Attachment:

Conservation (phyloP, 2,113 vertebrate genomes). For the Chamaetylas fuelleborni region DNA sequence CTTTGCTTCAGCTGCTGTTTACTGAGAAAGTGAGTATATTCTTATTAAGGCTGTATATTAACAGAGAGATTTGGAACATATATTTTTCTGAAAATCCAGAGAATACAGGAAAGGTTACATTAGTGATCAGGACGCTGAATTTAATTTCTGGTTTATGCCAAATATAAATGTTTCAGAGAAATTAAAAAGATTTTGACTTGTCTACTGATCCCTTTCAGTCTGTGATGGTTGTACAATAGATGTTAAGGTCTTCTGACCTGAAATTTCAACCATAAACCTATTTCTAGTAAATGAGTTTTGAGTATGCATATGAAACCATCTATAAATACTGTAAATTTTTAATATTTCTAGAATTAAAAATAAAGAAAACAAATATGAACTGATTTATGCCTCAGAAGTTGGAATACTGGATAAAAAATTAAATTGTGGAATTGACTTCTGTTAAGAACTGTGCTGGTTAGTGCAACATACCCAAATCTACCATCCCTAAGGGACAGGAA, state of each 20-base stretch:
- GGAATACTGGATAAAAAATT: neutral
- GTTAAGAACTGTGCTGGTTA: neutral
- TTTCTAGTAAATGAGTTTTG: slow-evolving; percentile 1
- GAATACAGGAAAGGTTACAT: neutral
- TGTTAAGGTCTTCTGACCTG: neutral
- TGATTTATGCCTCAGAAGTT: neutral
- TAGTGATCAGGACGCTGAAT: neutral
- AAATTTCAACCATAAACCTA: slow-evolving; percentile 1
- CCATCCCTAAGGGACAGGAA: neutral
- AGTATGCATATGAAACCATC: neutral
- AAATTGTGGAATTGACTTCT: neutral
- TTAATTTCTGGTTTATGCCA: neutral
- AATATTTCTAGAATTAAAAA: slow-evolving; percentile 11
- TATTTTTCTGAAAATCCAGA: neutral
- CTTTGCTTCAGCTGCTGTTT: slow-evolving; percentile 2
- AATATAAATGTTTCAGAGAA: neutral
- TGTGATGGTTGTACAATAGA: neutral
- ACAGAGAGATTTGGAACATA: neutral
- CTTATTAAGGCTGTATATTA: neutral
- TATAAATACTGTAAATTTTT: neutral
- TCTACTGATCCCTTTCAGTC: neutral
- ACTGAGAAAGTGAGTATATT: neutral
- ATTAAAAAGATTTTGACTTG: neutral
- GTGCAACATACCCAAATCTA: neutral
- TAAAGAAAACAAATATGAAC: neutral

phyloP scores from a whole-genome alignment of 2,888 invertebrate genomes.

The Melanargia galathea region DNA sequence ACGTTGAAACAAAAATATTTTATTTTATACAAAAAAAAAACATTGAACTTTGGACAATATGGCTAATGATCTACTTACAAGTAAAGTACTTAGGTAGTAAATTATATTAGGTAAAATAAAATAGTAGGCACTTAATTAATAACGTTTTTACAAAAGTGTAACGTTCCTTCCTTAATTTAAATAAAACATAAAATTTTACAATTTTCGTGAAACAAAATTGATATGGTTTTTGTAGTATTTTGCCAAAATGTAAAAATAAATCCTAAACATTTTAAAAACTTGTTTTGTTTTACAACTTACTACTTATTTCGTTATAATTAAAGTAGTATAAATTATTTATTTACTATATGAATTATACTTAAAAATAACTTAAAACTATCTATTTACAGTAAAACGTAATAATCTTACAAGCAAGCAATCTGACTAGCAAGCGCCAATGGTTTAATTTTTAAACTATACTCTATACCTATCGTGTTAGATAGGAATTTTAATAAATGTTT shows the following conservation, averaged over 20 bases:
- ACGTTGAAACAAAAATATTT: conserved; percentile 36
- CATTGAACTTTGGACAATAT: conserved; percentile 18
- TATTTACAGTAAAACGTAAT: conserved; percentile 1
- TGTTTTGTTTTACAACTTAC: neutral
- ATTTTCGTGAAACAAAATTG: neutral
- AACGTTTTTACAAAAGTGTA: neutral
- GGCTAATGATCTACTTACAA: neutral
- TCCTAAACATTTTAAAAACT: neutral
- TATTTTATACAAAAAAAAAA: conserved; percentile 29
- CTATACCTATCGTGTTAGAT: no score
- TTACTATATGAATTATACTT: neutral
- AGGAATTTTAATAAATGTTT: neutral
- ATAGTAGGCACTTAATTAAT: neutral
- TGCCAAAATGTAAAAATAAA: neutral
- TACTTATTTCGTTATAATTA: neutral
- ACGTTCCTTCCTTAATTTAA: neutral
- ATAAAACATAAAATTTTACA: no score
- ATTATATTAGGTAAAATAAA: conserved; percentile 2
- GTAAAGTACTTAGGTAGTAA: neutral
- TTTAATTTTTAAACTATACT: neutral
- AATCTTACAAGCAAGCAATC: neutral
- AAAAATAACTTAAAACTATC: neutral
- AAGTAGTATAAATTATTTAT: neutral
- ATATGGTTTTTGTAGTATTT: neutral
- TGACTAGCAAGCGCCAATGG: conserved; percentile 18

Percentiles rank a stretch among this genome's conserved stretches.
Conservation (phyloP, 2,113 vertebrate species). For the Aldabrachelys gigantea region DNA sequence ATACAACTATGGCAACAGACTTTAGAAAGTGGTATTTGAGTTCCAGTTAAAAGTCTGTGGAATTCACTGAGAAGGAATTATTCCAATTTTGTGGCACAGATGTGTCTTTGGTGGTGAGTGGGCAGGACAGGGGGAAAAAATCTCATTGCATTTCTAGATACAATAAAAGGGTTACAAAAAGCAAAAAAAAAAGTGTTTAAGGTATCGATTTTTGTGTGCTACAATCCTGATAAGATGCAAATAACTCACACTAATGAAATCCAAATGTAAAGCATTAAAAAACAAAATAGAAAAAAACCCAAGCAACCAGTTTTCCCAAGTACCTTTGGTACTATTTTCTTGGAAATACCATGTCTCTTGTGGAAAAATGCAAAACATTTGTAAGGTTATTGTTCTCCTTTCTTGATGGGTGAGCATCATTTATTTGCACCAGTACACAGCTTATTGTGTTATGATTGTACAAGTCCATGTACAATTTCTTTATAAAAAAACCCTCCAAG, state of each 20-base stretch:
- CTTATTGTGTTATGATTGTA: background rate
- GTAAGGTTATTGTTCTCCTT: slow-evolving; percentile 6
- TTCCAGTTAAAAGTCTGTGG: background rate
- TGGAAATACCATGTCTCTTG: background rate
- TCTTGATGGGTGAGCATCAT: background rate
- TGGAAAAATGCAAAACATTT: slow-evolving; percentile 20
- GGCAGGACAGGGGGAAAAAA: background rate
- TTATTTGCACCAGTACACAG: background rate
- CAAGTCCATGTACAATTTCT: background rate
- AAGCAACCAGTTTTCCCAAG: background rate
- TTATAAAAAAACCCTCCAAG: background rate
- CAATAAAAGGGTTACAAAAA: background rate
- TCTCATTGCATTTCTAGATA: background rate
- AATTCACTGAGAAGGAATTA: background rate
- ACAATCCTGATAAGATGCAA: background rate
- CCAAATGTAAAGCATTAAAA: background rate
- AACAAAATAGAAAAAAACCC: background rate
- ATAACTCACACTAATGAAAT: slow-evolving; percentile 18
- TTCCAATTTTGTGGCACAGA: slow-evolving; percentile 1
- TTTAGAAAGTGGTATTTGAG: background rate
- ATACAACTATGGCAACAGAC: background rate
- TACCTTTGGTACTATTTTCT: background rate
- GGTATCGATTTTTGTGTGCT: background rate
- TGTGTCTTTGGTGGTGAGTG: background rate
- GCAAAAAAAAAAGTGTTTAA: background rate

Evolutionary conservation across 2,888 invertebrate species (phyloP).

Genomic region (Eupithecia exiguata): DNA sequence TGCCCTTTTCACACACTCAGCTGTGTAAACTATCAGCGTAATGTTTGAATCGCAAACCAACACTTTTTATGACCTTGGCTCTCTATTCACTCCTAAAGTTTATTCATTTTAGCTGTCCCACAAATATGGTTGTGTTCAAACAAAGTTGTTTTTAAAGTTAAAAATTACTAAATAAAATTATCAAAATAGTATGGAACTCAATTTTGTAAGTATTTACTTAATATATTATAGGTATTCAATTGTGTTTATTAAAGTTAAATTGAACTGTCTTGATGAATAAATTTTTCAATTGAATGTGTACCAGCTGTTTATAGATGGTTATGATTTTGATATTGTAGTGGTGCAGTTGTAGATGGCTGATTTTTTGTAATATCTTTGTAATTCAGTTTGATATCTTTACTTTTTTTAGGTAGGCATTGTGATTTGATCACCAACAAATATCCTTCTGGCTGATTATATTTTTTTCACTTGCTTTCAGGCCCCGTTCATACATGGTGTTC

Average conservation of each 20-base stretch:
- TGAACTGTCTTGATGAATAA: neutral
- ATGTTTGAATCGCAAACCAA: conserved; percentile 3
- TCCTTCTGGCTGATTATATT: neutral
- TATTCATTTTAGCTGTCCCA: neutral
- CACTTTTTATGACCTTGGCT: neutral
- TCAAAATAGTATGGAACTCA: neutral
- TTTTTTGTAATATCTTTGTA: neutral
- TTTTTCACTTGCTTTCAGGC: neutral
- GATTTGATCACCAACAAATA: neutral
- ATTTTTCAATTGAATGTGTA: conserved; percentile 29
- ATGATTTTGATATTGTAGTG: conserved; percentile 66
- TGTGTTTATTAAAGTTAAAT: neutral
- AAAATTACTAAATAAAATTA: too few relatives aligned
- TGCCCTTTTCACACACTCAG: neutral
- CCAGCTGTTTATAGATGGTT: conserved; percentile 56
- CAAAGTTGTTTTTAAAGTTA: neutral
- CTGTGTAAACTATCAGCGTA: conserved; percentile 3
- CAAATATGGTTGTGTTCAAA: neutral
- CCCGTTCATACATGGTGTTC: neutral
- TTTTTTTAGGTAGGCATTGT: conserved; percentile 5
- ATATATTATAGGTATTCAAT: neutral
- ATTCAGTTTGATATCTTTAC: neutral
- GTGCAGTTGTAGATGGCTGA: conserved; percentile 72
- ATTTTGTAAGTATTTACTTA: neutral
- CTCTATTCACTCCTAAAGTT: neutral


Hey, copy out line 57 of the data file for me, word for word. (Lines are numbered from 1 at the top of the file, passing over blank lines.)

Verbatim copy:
- GTAAGGTTATTGTTCTCCTT: slow-evolving; percentile 6